Viggo Mortensen Criticizes Lars Von Trier From Argentina

Source: El Universal

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© El Universal.
 
The actor spoke out against the statements that the filmmaker gave to the press in Cannes and that led to his being considered "persona non grata" at the film event.

From Buenos Aires, Hollywood actor Viggo Mortensen added his voice to the controversy over the shocking statements about Nazism by Danish film director Lars Von Trier.

"I have a Danish passport very similar to Von Trier's, but I'm not sympathetic to either Hitler or his legacy of cruel intolerance," said the star of Eastern Promises.

On Wednesday, during the presentation of his latest film, Melancholia, at the Cannes International Film Festival, the Danish director declared that he "understood" Hitler. "I think he did some wrong things, but I think I understand the man. He's not what you would call a good guy," said Von Trier, setting off an international scandal. Even though he apologized later, the competition declared him "persona non grata" and the distributors of Melancholia in Israel and Argentina cancelled their contracts.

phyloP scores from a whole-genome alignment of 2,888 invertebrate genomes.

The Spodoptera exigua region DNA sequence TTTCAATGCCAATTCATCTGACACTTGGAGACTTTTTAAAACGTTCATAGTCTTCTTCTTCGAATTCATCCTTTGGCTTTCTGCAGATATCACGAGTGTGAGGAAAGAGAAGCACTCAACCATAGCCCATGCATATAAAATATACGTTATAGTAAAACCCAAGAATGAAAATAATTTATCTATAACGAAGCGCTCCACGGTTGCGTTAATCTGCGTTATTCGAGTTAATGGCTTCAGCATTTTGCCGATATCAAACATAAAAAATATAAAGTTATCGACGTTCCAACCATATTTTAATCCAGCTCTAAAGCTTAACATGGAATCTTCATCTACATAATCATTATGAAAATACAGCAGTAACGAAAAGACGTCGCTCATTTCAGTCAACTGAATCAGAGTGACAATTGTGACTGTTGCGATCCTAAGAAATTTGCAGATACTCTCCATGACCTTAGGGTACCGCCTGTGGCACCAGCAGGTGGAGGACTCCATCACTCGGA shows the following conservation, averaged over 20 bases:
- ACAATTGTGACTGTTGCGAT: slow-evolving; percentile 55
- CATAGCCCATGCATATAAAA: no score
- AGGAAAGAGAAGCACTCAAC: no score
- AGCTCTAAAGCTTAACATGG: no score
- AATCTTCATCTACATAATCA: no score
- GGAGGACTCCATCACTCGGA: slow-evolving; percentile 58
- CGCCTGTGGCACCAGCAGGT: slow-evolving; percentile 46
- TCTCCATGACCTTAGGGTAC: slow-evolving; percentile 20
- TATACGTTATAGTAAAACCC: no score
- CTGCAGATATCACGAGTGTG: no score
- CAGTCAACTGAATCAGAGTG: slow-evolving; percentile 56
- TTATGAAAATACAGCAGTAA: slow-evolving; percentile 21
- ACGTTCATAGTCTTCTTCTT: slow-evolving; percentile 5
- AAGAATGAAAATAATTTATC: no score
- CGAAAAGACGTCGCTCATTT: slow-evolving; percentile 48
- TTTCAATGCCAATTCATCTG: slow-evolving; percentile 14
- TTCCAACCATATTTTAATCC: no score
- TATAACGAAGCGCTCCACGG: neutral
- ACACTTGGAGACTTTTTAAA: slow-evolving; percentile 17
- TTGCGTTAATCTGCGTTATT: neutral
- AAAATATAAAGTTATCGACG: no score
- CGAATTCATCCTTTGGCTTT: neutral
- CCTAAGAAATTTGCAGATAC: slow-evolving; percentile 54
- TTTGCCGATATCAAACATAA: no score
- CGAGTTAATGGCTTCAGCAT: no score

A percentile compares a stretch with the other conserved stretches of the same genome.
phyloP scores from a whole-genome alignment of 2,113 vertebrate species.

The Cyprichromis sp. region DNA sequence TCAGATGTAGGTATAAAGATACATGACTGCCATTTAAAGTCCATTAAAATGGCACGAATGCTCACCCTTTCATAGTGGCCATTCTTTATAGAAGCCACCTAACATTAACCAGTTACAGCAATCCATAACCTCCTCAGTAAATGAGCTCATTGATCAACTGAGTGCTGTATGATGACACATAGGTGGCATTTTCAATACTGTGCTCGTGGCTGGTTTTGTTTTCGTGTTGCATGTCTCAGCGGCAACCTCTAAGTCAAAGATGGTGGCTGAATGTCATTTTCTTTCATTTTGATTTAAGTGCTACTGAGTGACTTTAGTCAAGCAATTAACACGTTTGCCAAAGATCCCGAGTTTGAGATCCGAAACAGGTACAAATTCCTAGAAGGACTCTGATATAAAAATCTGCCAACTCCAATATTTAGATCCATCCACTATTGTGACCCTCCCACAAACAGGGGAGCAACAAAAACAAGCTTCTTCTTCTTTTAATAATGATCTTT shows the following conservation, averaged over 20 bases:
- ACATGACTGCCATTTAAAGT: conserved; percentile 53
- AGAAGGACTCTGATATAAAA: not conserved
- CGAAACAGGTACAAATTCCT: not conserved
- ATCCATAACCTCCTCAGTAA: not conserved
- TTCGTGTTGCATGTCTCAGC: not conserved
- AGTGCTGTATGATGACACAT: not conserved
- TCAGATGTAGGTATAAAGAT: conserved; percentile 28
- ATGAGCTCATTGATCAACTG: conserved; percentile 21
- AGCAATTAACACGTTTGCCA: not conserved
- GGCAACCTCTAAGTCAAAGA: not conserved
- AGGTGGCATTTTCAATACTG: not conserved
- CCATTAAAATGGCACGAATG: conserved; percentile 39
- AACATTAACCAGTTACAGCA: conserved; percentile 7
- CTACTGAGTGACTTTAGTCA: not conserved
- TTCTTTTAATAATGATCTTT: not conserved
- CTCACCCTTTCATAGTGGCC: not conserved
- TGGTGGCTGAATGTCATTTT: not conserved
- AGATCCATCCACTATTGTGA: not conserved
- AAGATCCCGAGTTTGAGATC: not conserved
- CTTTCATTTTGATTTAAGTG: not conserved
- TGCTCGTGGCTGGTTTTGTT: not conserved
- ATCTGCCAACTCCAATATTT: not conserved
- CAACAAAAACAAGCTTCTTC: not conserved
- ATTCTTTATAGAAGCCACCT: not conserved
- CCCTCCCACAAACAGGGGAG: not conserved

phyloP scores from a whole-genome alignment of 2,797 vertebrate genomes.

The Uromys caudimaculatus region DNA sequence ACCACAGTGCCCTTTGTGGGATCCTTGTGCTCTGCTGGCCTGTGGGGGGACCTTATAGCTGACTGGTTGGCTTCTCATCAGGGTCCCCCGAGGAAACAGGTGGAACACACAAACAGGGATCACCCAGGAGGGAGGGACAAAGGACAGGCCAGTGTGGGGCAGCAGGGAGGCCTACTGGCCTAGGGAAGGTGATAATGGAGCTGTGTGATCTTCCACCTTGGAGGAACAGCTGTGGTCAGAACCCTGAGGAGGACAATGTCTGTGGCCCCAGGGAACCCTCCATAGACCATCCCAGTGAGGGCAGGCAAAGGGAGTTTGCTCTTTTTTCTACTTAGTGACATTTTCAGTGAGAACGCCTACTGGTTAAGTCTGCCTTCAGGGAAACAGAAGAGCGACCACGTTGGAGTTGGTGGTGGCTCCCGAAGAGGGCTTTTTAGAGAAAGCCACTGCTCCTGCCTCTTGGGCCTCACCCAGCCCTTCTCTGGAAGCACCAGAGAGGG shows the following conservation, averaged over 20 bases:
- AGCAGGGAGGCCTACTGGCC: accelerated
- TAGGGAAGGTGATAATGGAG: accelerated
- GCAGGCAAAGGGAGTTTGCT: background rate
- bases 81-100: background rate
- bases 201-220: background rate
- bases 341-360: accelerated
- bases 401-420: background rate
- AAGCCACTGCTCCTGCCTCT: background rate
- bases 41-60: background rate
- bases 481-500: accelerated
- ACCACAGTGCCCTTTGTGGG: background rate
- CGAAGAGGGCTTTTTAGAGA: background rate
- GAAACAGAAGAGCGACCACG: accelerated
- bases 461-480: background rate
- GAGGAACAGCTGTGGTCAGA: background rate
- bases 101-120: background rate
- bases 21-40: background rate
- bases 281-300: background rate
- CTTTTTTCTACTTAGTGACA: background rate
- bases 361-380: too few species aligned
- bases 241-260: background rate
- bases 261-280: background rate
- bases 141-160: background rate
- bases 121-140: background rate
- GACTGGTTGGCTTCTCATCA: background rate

On Wednesday, from Buenos Aires, during the presentation of the filming of Todos tenemos un plan, the first movie he will film in Argentina, Mortensen said that the director of Dancing In The Dark and Dogville is a "unique artist," sent him a greeting and added "I hope he gets his act together."

The son of a Danish father and an American mother, the actor spent part of his childhood in Argentina, which he calls his "home". Todos Tenemos Un Plan, Ana Piterbarg´s first work, is a film noir that takes place for the most part in the delta of the Paraná River. In it, Mortensen will share the screen with the Argentinian Soledad Villamil, star of the Argentinian Oscar-winning film El Secreto De Sus Ojos and with Spanish actor Javier Godino, who also worked in the film by Juan José Campanella.

Asked about the massive protests of the 15-M Movement in Spain for a "real democracy," Mortensen, who filmed Agustín Díaz Yanes' Alatriste in the Iberian country, said that probably "it will happen the same way as the protests in the North of Africa; they will move from country to country."

"It's natural, with the explosion of the Internet; people find out about everything that is happening and say 'If this is a democracy, I want to join in'," he pointed out, and criticized the president of the Comunidad de Madrid, Esperanza Aguirre, of the Spanish Partido Popular (PP) who had asked that protests be suspended today, the day before the municipal and autonomous regions elections.

"It seems to me that what Aguirre did is a mistake. You cannot ban protests; people have already gone beyond that. Ask politely instead of saying that you can´t; that makes people angry. The position of Esperanza Aguirre and PP is to say to people 'you can´t,' " he added in his Argentinian accent.
Last edited: 3 June 2011 14:57:57
© El Universal.